- If you see a patient with concerning symptoms and ST depression in V1, V2 or V3, do the posterior leads. If there is ST elevation in the posterior leads, call it a posterior STEMI and get them to the cath lab.
5) The ECG diagnosis of acute myocardial infarction is difficult in the presence of a left bundle branch block but often possible if marked ST-segment abnormalities are present. The presence of concordant ST-segment elevation appears to be one of the best indicators of ongoing MI with an occluded infarct artery. They do not discuss the modified Sgarbossa created by Steve Smith. Smith excluded the third Sgarbossa criteria because it doesn’t perform well and replaced it with new criteria.
- Smith, SW et al. Diagnosis of ST-elevation myocardial infarction in the presence of left bundle branch block with the ST-elevation to S-wave ratio in a modified Sgarbossa rule. Ann Emerg Med. 2012 Dec;60(6):766-76. PMID: 22939607
- The reason that the modified Sgarbossa criteria aren’t included in these guidelines may be due to the absence of validation. Mattu believes the Steve Smith modified criteria are extremely accurate and he is confident that validation studies will confirm this.
- In the 1990s, Sgarbossa studied the criteria in patients with pacemakers and found that the criteria worked well in paced rhythms as well. However, all of these studies have been small. There are not large studies of patients with pacemakers having coronary occlusions. However, the European guidelines have included this.
6) Patients with MI and right bundle branch block have a poor prognosis. It may be difficult to detect transmural ischemia in patients with chest pain and RBBB. A primary PCI strategy should be considered when persistent ischemic symptoms occur with RBBB. Mattu does not necessarily agree. It doesn’t matter what the EKG shows (RBBB vs LBBB vs whatever) if the patient has clear-cut ischemia and isn’t responding to your interventions. You need to activate the cath lab in this situation regardless of whether or not there is RBBB.
- However, most of the literature seems to indicate that patients with RBBB and acute coronary occlusion do tend to show ST segment elevation. All of your usual ST elevation criteria do still apply.
7)Some patients with acute coronary occlusion may have an initial ECG without ST elevation. This may be because they present early in symptom onset. It is important to repeat the ECG or monitor for dynamic ST segment changes. If your patient has concerning symptoms and the initial EKG is non-diagnostic, you need to get another EKG. Studies have shown that as many of 20% of patients diagnosed with STEMI are diagnosed with STEMI based on the subsequent EKG. If you are not repeating your EKGs, you may be missing as many as 20% of your potential STEMIs.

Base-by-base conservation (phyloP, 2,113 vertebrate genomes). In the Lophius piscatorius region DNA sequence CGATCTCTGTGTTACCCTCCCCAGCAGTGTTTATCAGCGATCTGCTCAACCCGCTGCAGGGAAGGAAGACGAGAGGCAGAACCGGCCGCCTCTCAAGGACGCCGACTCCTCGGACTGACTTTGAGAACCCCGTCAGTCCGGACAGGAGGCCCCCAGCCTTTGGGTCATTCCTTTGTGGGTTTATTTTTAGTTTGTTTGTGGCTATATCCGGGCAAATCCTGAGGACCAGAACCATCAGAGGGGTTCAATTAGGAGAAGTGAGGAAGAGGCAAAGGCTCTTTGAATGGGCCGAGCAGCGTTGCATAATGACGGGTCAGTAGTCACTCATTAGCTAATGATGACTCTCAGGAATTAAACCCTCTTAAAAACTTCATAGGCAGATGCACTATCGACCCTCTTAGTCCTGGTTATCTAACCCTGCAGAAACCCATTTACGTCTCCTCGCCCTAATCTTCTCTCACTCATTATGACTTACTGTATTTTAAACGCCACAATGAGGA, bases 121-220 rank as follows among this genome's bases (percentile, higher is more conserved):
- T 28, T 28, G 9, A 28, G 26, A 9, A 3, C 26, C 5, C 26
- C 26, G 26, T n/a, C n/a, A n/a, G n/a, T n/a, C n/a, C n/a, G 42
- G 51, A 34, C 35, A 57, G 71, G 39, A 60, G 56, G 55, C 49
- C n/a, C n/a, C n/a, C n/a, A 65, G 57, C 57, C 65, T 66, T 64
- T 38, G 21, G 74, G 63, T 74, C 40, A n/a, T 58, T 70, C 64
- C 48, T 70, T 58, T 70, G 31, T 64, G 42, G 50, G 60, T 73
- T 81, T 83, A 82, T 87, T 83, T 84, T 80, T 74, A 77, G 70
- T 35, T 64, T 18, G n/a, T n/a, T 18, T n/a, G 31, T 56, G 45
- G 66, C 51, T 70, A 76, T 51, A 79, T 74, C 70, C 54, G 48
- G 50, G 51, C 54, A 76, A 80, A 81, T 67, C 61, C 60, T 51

- Sometimes it may be difficult to get two or three repeat EKGs in a short period of time when it is busy. You can leave the EKG machine attached to the patient you are really worried about. It is rare that you will be getting EKGs every 15 minutes. This is for the patients where you are really worried they could be having acute MI.
8) ST depression > 1 mm in eight or more surface leads, coupled with ST-segment elevation in aVR and/or V1, suggests multi-vessel ischemia or left main obstruction. Most in emergency medicine have come to respect ST elevation in aVR. The European guidelines have incorporated this as an indication for primary PCI.
- These are pretty sick patients. Patients with left main occlusion or triple vessel occlusion have a large territory of myocardium involved. These are not the patients sitting in the gurney eating a turkey sandwich. They are often diaphoretic or have severe chest pain. If the patient has any of these findings and doesn’t look sick, consider some of the other things that can produce elevation in aVR such as bad left ventricular hypertrophy, severe anemia, dissection, pulmonary embolism, extreme hypertension, SVT and tachydysrhythmia, etc.
9)If the patient has a STEMI post-arrest, they should go to PCI. If they don’t have a clear STEMI, optimal management is less clear. If their initial rhythm was ventricular fibrillation or ventricular tachycardia, consider ACS as a cause and get them to PCI. The guidelines also discuss the use of opiates in ACS. We discussed this with Bryan Hayes on EM:RAP March 2017 - Pharmacology Rounds – Are Opiates Bad for ACS?